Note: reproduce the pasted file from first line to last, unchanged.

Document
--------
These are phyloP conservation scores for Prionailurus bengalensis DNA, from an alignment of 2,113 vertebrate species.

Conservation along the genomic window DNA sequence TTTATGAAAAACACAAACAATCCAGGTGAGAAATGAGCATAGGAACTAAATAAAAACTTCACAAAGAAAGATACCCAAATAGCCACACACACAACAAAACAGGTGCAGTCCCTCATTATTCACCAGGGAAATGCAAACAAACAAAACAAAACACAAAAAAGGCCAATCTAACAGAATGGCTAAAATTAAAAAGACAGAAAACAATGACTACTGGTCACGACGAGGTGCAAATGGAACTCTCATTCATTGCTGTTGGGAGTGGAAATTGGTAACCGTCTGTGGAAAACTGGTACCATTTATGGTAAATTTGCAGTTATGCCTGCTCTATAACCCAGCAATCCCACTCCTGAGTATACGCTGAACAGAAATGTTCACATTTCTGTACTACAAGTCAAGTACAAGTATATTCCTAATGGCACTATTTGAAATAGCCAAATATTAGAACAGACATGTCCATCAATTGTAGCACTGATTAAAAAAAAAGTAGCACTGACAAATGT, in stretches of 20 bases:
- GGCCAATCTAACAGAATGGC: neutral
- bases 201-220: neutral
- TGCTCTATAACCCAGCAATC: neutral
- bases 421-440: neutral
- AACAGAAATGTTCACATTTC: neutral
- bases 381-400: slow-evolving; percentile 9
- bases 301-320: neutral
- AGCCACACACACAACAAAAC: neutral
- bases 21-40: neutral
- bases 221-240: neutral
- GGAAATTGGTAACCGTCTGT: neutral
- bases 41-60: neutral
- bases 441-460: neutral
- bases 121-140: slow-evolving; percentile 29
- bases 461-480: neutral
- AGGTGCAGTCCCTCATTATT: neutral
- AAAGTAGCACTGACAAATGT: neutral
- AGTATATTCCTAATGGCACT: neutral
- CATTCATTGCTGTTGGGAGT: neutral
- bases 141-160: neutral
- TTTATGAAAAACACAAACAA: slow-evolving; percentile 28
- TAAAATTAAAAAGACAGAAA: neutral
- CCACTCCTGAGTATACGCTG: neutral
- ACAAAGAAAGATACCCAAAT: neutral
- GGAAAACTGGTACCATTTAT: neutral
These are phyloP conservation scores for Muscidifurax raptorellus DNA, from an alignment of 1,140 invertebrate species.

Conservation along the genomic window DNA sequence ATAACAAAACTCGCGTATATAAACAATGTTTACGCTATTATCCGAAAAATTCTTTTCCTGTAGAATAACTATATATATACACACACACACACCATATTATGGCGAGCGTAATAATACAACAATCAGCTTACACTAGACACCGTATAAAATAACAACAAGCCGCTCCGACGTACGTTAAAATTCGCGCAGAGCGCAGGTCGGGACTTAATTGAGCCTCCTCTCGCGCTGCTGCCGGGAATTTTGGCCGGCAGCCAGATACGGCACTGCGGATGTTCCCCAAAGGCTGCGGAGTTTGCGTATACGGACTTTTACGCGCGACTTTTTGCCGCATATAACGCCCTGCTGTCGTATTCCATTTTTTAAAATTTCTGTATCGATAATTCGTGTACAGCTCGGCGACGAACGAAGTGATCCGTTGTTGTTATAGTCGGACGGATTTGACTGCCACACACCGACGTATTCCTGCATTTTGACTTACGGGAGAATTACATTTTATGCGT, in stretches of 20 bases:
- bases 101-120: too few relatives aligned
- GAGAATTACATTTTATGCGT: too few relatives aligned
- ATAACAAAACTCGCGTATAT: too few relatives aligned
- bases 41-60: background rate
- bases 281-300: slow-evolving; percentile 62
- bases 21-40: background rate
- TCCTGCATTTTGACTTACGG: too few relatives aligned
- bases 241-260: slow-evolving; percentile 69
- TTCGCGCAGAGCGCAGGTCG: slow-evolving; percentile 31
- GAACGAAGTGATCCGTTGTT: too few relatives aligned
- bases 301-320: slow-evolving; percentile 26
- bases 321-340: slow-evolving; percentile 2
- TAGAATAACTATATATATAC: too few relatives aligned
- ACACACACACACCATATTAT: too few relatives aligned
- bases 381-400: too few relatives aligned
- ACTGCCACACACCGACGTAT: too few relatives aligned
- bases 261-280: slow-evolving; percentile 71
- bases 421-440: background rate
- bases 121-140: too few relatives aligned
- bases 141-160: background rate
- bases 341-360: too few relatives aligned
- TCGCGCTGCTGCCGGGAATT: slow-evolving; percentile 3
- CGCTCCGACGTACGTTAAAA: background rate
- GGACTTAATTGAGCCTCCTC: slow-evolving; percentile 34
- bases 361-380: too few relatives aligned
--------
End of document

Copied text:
These are phyloP conservation scores for Prionailurus bengalensis DNA, from an alignment of 2,113 vertebrate species.

Conservation along the genomic window DNA sequence TTTATGAAAAACACAAACAATCCAGGTGAGAAATGAGCATAGGAACTAAATAAAAACTTCACAAAGAAAGATACCCAAATAGCCACACACACAACAAAACAGGTGCAGTCCCTCATTATTCACCAGGGAAATGCAAACAAACAAAACAAAACACAAAAAAGGCCAATCTAACAGAATGGCTAAAATTAAAAAGACAGAAAACAATGACTACTGGTCACGACGAGGTGCAAATGGAACTCTCATTCATTGCTGTTGGGAGTGGAAATTGGTAACCGTCTGTGGAAAACTGGTACCATTTATGGTAAATTTGCAGTTATGCCTGCTCTATAACCCAGCAATCCCACTCCTGAGTATACGCTGAACAGAAATGTTCACATTTCTGTACTACAAGTCAAGTACAAGTATATTCCTAATGGCACTATTTGAAATAGCCAAATATTAGAACAGACATGTCCATCAATTGTAGCACTGATTAAAAAAAAAGTAGCACTGACAAATGT, in stretches of 20 bases:
- GGCCAATCTAACAGAATGGC: neutral
- bases 201-220: neutral
- TGCTCTATAACCCAGCAATC: neutral
- bases 421-440: neutral
- AACAGAAATGTTCACATTTC: neutral
- bases 381-400: slow-evolving; percentile 9
- bases 301-320: neutral
- AGCCACACACACAACAAAAC: neutral
- bases 21-40: neutral
- bases 221-240: neutral
- GGAAATTGGTAACCGTCTGT: neutral
- bases 41-60: neutral
- bases 441-460: neutral
- bases 121-140: slow-evolving; percentile 29
- bases 461-480: neutral
- AGGTGCAGTCCCTCATTATT: neutral
- AAAGTAGCACTGACAAATGT: neutral
- AGTATATTCCTAATGGCACT: neutral
- CATTCATTGCTGTTGGGAGT: neutral
- bases 141-160: neutral
- TTTATGAAAAACACAAACAA: slow-evolving; percentile 28
- TAAAATTAAAAAGACAGAAA: neutral
- CCACTCCTGAGTATACGCTG: neutral
- ACAAAGAAAGATACCCAAAT: neutral
- GGAAAACTGGTACCATTTAT: neutral
These are phyloP conservation scores for Muscidifurax raptorellus DNA, from an alignment of 1,140 invertebrate species.

Conservation along the genomic window DNA sequence ATAACAAAACTCGCGTATATAAACAATGTTTACGCTATTATCCGAAAAATTCTTTTCCTGTAGAATAACTATATATATACACACACACACACCATATTATGGCGAGCGTAATAATACAACAATCAGCTTACACTAGACACCGTATAAAATAACAACAAGCCGCTCCGACGTACGTTAAAATTCGCGCAGAGCGCAGGTCGGGACTTAATTGAGCCTCCTCTCGCGCTGCTGCCGGGAATTTTGGCCGGCAGCCAGATACGGCACTGCGGATGTTCCCCAAAGGCTGCGGAGTTTGCGTATACGGACTTTTACGCGCGACTTTTTGCCGCATATAACGCCCTGCTGTCGTATTCCATTTTTTAAAATTTCTGTATCGATAATTCGTGTACAGCTCGGCGACGAACGAAGTGATCCGTTGTTGTTATAGTCGGACGGATTTGACTGCCACACACCGACGTATTCCTGCATTTTGACTTACGGGAGAATTACATTTTATGCGT, in stretches of 20 bases:
- bases 101-120: too few relatives aligned
- GAGAATTACATTTTATGCGT: too few relatives aligned
- ATAACAAAACTCGCGTATAT: too few relatives aligned
- bases 41-60: background rate
- bases 281-300: slow-evolving; percentile 62
- bases 21-40: background rate
- TCCTGCATTTTGACTTACGG: too few relatives aligned
- bases 241-260: slow-evolving; percentile 69
- TTCGCGCAGAGCGCAGGTCG: slow-evolving; percentile 31
- GAACGAAGTGATCCGTTGTT: too few relatives aligned
- bases 301-320: slow-evolving; percentile 26
- bases 321-340: slow-evolving; percentile 2
- TAGAATAACTATATATATAC: too few relatives aligned
- ACACACACACACCATATTAT: too few relatives aligned
- bases 381-400: too few relatives aligned
- ACTGCCACACACCGACGTAT: too few relatives aligned
- bases 261-280: slow-evolving; percentile 71
- bases 421-440: background rate
- bases 121-140: too few relatives aligned
- bases 141-160: background rate
- bases 341-360: too few relatives aligned
- TCGCGCTGCTGCCGGGAATT: slow-evolving; percentile 3
- CGCTCCGACGTACGTTAAAA: background rate
- GGACTTAATTGAGCCTCCTC: slow-evolving; percentile 34
- bases 361-380: too few relatives aligned